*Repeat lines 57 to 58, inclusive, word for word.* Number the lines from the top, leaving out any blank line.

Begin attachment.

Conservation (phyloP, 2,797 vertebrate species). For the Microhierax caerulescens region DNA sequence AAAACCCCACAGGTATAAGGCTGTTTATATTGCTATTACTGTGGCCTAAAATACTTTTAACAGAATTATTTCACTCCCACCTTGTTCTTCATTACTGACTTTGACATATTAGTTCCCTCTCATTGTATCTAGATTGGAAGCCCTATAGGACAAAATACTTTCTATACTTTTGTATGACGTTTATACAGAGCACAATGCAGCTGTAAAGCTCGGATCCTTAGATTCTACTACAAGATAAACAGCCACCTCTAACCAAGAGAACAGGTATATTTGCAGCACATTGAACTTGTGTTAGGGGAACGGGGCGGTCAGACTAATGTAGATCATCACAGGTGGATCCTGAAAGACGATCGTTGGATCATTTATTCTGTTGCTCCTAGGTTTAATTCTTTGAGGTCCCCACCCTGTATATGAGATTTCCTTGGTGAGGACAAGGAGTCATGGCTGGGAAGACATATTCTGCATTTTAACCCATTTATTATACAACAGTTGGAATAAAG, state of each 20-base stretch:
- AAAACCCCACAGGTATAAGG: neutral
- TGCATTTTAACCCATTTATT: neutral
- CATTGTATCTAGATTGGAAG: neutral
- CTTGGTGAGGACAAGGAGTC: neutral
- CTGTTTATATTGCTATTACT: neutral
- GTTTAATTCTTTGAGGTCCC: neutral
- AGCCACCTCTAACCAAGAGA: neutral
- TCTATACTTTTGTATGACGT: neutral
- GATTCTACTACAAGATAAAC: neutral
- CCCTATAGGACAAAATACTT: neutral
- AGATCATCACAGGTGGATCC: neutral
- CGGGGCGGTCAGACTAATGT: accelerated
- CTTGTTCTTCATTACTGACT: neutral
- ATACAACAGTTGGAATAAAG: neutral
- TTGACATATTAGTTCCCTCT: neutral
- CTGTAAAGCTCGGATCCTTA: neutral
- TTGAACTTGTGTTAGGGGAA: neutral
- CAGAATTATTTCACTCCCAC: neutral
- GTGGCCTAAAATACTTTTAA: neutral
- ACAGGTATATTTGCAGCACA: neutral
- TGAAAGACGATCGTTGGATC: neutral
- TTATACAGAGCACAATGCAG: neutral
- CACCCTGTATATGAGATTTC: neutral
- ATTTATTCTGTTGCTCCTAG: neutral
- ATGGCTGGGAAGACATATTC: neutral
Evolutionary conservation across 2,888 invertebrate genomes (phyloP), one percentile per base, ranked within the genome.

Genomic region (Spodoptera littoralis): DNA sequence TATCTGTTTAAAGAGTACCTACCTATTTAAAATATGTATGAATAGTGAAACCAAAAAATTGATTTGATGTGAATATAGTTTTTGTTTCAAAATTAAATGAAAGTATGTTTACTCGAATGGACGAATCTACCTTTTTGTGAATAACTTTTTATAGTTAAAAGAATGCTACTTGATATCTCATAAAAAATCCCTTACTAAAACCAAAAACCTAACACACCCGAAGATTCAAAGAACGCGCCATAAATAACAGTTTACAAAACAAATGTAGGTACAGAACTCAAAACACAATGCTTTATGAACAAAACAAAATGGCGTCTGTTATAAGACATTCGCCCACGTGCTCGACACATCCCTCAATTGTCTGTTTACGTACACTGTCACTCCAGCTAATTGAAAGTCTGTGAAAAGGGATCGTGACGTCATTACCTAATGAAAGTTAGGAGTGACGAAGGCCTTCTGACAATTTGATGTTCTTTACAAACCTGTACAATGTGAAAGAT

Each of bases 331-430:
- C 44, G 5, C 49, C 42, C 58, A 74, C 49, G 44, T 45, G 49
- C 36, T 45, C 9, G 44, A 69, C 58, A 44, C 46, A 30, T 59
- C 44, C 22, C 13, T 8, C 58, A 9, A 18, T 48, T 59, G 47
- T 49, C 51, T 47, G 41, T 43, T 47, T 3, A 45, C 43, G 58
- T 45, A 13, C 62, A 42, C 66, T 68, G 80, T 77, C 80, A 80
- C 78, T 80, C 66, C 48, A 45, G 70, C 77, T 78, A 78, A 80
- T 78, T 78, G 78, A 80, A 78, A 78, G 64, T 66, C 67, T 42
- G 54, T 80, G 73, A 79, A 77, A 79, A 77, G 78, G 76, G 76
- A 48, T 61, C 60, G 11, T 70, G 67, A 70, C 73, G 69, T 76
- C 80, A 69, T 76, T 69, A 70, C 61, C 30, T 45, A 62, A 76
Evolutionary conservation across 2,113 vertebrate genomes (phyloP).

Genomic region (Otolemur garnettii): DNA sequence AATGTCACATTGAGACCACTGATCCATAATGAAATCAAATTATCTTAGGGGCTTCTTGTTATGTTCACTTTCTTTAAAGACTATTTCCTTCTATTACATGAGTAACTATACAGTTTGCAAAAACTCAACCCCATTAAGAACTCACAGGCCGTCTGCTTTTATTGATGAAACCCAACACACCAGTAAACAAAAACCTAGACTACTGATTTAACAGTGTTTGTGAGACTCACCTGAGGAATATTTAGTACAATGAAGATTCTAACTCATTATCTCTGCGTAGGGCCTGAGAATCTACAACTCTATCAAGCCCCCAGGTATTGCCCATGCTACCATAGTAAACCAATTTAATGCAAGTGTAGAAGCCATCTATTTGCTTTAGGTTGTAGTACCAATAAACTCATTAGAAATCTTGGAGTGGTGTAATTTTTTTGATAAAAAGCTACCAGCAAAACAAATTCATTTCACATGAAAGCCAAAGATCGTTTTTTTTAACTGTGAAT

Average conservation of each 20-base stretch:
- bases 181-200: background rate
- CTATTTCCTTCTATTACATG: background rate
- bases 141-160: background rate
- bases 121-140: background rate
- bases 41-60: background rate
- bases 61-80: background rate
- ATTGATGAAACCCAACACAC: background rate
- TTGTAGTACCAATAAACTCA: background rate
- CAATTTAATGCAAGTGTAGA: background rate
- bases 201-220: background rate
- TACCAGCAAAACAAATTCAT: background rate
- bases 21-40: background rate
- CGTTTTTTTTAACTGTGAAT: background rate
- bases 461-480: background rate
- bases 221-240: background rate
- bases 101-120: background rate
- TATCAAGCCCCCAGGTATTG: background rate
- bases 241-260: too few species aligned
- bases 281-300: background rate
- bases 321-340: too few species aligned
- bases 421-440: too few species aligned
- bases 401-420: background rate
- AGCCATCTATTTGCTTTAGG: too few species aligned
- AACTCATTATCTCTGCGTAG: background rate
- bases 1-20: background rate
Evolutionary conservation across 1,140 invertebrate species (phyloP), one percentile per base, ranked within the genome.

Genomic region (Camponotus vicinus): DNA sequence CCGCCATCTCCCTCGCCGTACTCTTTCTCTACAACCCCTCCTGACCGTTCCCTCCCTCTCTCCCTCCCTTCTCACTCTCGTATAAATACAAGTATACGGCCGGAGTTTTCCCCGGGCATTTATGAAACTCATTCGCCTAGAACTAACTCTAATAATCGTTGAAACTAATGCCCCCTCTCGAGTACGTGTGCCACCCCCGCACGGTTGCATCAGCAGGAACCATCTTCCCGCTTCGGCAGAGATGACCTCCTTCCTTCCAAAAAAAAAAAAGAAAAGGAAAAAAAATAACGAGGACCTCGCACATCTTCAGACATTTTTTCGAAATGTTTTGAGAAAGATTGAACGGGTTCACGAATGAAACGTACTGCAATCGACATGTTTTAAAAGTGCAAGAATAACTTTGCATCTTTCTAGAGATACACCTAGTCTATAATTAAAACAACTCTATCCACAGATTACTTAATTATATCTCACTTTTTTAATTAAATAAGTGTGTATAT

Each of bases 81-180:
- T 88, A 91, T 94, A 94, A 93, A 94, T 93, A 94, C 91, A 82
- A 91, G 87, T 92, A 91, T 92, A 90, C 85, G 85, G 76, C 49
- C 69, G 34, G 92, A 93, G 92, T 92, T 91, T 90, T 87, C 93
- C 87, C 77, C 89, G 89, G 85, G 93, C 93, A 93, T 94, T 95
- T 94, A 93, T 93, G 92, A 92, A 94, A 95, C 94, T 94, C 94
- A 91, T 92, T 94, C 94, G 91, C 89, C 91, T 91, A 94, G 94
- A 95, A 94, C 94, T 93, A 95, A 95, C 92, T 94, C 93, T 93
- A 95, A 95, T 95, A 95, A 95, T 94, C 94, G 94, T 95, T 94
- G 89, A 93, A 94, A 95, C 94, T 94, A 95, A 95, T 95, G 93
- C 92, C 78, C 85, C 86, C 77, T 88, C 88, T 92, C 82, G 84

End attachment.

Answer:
- bases 221-240: background rate
- bases 101-120: background rate